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Celebrating the History of Classic Automobiles

by Art U News

The Academy of Art University Automobile Museum added celebrated styles of the past to the glittering collection of cars showcased at this year’s San Francisco International Auto Show

By Nina Tabios

Whether sporty or classic, vintage or electric, there was a shiny car to catch any enthusiast’s eye at the 62nd Annual San Francisco International Auto Show held on Thursday, Nov. 28, through Monday, Dec. 2.

Maybe it was the collection of James Bond-esque Aston Martins glimmering in the South Hall at Moscone Center or the modern-day, luxury electric Teslas. For the fast and furious types, a fleet of Ferraris sat admirably a few stalls away from the newest Chevy show stopper, the 2020 Corvette (C8).

But after navigating through the cars of the near future, guests soon found themselves face-to-face with wheels from the past. Following over a decade of tradition, Academy of Art University’s Automobile Museum once again dug deep into the depths of its collection to unearth a few choice gems from past auto generations, including a 1938 Talbot-Lago T150-C Speciale Teardrop and a recently acquired 1963 Corvette Sting Ray.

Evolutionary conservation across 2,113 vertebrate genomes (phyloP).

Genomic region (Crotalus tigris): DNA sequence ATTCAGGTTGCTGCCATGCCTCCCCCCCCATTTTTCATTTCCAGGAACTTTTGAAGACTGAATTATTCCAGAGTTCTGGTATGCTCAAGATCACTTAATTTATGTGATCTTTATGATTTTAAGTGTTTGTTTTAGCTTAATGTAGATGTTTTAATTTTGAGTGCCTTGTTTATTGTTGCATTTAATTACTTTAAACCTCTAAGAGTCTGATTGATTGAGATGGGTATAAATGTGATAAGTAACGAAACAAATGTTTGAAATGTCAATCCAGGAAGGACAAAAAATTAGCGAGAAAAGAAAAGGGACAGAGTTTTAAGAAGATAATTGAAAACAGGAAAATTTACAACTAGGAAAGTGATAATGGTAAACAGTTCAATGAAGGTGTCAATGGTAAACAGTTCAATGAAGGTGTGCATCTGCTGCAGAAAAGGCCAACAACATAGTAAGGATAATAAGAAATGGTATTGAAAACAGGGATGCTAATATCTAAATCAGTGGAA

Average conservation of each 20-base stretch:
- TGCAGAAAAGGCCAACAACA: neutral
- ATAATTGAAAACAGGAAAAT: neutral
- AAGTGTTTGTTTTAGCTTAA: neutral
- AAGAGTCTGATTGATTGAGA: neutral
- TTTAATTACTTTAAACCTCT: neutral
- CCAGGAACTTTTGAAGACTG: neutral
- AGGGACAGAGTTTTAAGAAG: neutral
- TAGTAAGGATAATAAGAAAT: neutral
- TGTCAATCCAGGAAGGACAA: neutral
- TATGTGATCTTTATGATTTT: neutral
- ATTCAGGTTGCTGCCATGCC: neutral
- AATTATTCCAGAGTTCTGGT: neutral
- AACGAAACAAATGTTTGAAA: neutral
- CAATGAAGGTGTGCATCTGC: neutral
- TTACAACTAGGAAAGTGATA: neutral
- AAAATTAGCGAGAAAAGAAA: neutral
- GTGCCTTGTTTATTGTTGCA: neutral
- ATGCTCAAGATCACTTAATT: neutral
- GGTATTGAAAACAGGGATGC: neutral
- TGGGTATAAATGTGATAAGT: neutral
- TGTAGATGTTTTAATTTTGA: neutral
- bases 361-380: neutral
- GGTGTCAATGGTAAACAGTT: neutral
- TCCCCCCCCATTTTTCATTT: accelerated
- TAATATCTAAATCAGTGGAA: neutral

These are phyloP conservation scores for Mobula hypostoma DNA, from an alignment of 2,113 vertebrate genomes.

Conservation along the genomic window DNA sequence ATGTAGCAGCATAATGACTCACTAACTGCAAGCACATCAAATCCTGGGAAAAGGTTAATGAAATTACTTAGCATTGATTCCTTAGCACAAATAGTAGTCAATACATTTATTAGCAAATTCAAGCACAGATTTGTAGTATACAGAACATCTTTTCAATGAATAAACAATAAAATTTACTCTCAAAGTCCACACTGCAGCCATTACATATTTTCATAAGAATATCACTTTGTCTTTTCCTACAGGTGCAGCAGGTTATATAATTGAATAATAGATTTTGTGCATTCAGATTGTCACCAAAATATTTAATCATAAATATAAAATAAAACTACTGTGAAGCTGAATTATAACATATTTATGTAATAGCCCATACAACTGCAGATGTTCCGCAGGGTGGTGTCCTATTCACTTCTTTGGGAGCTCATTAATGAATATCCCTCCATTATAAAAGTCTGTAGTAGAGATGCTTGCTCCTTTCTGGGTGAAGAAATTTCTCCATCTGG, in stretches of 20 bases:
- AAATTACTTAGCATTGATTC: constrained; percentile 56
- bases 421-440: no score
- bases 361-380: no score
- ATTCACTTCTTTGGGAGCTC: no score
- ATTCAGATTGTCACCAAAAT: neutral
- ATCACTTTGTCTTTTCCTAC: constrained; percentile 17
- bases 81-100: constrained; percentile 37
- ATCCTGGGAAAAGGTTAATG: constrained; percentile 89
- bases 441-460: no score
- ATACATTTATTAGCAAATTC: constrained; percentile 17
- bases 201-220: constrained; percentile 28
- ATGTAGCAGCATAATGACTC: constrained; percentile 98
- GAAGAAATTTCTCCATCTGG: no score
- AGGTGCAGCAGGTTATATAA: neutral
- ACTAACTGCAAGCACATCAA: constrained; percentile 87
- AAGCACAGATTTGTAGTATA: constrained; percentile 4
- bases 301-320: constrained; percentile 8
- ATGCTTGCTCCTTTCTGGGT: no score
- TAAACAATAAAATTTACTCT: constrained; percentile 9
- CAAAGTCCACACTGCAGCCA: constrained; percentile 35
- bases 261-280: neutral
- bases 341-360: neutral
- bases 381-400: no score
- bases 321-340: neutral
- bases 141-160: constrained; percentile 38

In a lot of ways, it’s history on wheels. Going with a town and country theme this year, the Academy coupes, sedans and convertibles on display were a small reflection on what the roads looked like in mid-century metropolitan America. Wood panels and soft-tops were popular with city slickers, but hitch a trailer onto the family car and suddenly they were outdoorsmen.

A student-made Honda clay model. Photo by Reggie Biala.

“This is how old America used to travel with their cars,” said Tom Matano, executive director of the School of Industrial Design, during the Nov. 27 preview night. Pointing to the 1962 Holiday Rambler attached to the 1942 Chrysler Windsor Town & Country, he noted having access to a breadth of these historical vehicles as references is immensely valuable for his students.

“Each one has certain histories, depths of design,” he added. “You look at the shiny new cars next to us and it shows the strength of some of these designs that withstood the test of time.”

And Matano would know a thing or two about enduring design. Front and center at the Academy’s Auto Show exhibit sat one of his own designs, the 1990 Mazda MX-5 Miata in a limited racing green. Earlier this year, Matano and his Mazda colleagues celebrated 30 years of the Miata, whose popularity across the decades has made it the top-selling two-seater convertible in history.

“The first year, they were selling like crazy, so many people were waitlisted,” said Matano. “I had to pay sticker price—even I couldn’t get a discount, it was so popular!”

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